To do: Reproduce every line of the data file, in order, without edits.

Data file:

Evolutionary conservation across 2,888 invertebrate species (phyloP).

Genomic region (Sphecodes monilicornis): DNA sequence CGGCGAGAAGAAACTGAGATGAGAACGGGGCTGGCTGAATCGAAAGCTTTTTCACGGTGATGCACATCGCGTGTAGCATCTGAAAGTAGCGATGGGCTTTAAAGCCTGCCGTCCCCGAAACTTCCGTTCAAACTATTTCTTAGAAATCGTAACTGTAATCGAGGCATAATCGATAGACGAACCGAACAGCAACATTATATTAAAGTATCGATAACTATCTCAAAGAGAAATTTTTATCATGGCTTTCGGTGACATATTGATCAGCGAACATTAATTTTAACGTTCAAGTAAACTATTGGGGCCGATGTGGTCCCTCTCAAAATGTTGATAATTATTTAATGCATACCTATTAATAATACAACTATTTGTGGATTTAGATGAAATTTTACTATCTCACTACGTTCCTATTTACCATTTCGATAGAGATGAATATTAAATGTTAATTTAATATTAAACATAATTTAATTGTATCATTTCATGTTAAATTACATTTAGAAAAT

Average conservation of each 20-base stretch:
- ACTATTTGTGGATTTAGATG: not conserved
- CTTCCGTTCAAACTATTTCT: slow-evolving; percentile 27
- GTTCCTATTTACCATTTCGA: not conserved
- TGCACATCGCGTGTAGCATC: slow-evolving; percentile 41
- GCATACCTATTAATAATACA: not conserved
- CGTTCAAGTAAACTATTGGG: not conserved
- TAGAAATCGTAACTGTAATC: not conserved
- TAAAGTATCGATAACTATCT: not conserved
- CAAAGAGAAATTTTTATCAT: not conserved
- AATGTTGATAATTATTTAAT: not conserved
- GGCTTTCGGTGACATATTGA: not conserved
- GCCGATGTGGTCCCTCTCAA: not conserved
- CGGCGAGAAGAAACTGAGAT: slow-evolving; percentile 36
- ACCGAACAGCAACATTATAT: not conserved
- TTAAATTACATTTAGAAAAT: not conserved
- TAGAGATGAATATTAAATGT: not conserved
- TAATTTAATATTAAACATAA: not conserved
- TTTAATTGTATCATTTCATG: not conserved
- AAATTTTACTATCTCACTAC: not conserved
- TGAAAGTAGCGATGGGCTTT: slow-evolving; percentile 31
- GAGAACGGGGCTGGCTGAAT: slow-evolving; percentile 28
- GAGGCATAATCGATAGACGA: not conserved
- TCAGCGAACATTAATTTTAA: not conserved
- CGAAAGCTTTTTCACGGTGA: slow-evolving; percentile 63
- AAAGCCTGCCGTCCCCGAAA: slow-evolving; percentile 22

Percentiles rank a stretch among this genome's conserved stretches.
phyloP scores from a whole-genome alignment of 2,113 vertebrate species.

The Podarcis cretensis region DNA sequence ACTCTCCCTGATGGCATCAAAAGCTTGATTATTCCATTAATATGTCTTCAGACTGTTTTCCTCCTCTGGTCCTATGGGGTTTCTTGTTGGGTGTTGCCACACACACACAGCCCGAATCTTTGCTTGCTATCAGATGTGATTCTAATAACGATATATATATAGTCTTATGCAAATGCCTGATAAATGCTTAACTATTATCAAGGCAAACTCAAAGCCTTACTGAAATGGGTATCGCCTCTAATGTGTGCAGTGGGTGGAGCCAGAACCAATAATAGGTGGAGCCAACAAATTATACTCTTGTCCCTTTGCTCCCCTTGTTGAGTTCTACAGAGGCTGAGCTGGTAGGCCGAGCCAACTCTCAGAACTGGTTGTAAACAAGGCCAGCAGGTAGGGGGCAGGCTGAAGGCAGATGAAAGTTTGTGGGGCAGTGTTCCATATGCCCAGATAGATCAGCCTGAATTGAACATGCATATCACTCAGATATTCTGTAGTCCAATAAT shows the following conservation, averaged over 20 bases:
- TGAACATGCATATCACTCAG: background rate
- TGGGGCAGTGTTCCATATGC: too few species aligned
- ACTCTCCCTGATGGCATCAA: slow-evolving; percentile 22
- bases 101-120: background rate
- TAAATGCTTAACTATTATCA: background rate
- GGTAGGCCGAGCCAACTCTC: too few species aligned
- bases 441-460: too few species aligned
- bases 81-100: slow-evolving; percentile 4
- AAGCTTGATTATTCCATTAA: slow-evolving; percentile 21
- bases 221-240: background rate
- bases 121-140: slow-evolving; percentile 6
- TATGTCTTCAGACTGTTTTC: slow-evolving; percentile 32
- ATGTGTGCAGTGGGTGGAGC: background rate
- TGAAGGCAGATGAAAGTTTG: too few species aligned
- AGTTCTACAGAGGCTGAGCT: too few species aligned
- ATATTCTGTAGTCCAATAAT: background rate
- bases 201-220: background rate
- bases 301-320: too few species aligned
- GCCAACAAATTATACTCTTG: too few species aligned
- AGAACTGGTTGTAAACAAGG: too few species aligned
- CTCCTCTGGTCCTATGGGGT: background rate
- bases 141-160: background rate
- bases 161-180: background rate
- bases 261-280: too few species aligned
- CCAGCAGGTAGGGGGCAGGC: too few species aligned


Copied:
Evolutionary conservation across 2,888 invertebrate species (phyloP).

Genomic region (Sphecodes monilicornis): DNA sequence CGGCGAGAAGAAACTGAGATGAGAACGGGGCTGGCTGAATCGAAAGCTTTTTCACGGTGATGCACATCGCGTGTAGCATCTGAAAGTAGCGATGGGCTTTAAAGCCTGCCGTCCCCGAAACTTCCGTTCAAACTATTTCTTAGAAATCGTAACTGTAATCGAGGCATAATCGATAGACGAACCGAACAGCAACATTATATTAAAGTATCGATAACTATCTCAAAGAGAAATTTTTATCATGGCTTTCGGTGACATATTGATCAGCGAACATTAATTTTAACGTTCAAGTAAACTATTGGGGCCGATGTGGTCCCTCTCAAAATGTTGATAATTATTTAATGCATACCTATTAATAATACAACTATTTGTGGATTTAGATGAAATTTTACTATCTCACTACGTTCCTATTTACCATTTCGATAGAGATGAATATTAAATGTTAATTTAATATTAAACATAATTTAATTGTATCATTTCATGTTAAATTACATTTAGAAAAT

Average conservation of each 20-base stretch:
- ACTATTTGTGGATTTAGATG: not conserved
- CTTCCGTTCAAACTATTTCT: slow-evolving; percentile 27
- GTTCCTATTTACCATTTCGA: not conserved
- TGCACATCGCGTGTAGCATC: slow-evolving; percentile 41
- GCATACCTATTAATAATACA: not conserved
- CGTTCAAGTAAACTATTGGG: not conserved
- TAGAAATCGTAACTGTAATC: not conserved
- TAAAGTATCGATAACTATCT: not conserved
- CAAAGAGAAATTTTTATCAT: not conserved
- AATGTTGATAATTATTTAAT: not conserved
- GGCTTTCGGTGACATATTGA: not conserved
- GCCGATGTGGTCCCTCTCAA: not conserved
- CGGCGAGAAGAAACTGAGAT: slow-evolving; percentile 36
- ACCGAACAGCAACATTATAT: not conserved
- TTAAATTACATTTAGAAAAT: not conserved
- TAGAGATGAATATTAAATGT: not conserved
- TAATTTAATATTAAACATAA: not conserved
- TTTAATTGTATCATTTCATG: not conserved
- AAATTTTACTATCTCACTAC: not conserved
- TGAAAGTAGCGATGGGCTTT: slow-evolving; percentile 31
- GAGAACGGGGCTGGCTGAAT: slow-evolving; percentile 28
- GAGGCATAATCGATAGACGA: not conserved
- TCAGCGAACATTAATTTTAA: not conserved
- CGAAAGCTTTTTCACGGTGA: slow-evolving; percentile 63
- AAAGCCTGCCGTCCCCGAAA: slow-evolving; percentile 22

Percentiles rank a stretch among this genome's conserved stretches.
phyloP scores from a whole-genome alignment of 2,113 vertebrate species.

The Podarcis cretensis region DNA sequence ACTCTCCCTGATGGCATCAAAAGCTTGATTATTCCATTAATATGTCTTCAGACTGTTTTCCTCCTCTGGTCCTATGGGGTTTCTTGTTGGGTGTTGCCACACACACACAGCCCGAATCTTTGCTTGCTATCAGATGTGATTCTAATAACGATATATATATAGTCTTATGCAAATGCCTGATAAATGCTTAACTATTATCAAGGCAAACTCAAAGCCTTACTGAAATGGGTATCGCCTCTAATGTGTGCAGTGGGTGGAGCCAGAACCAATAATAGGTGGAGCCAACAAATTATACTCTTGTCCCTTTGCTCCCCTTGTTGAGTTCTACAGAGGCTGAGCTGGTAGGCCGAGCCAACTCTCAGAACTGGTTGTAAACAAGGCCAGCAGGTAGGGGGCAGGCTGAAGGCAGATGAAAGTTTGTGGGGCAGTGTTCCATATGCCCAGATAGATCAGCCTGAATTGAACATGCATATCACTCAGATATTCTGTAGTCCAATAAT shows the following conservation, averaged over 20 bases:
- TGAACATGCATATCACTCAG: background rate
- TGGGGCAGTGTTCCATATGC: too few species aligned
- ACTCTCCCTGATGGCATCAA: slow-evolving; percentile 22
- bases 101-120: background rate
- TAAATGCTTAACTATTATCA: background rate
- GGTAGGCCGAGCCAACTCTC: too few species aligned
- bases 441-460: too few species aligned
- bases 81-100: slow-evolving; percentile 4
- AAGCTTGATTATTCCATTAA: slow-evolving; percentile 21
- bases 221-240: background rate
- bases 121-140: slow-evolving; percentile 6
- TATGTCTTCAGACTGTTTTC: slow-evolving; percentile 32
- ATGTGTGCAGTGGGTGGAGC: background rate
- TGAAGGCAGATGAAAGTTTG: too few species aligned
- AGTTCTACAGAGGCTGAGCT: too few species aligned
- ATATTCTGTAGTCCAATAAT: background rate
- bases 201-220: background rate
- bases 301-320: too few species aligned
- GCCAACAAATTATACTCTTG: too few species aligned
- AGAACTGGTTGTAAACAAGG: too few species aligned
- CTCCTCTGGTCCTATGGGGT: background rate
- bases 141-160: background rate
- bases 161-180: background rate
- bases 261-280: too few species aligned
- CCAGCAGGTAGGGGGCAGGC: too few species aligned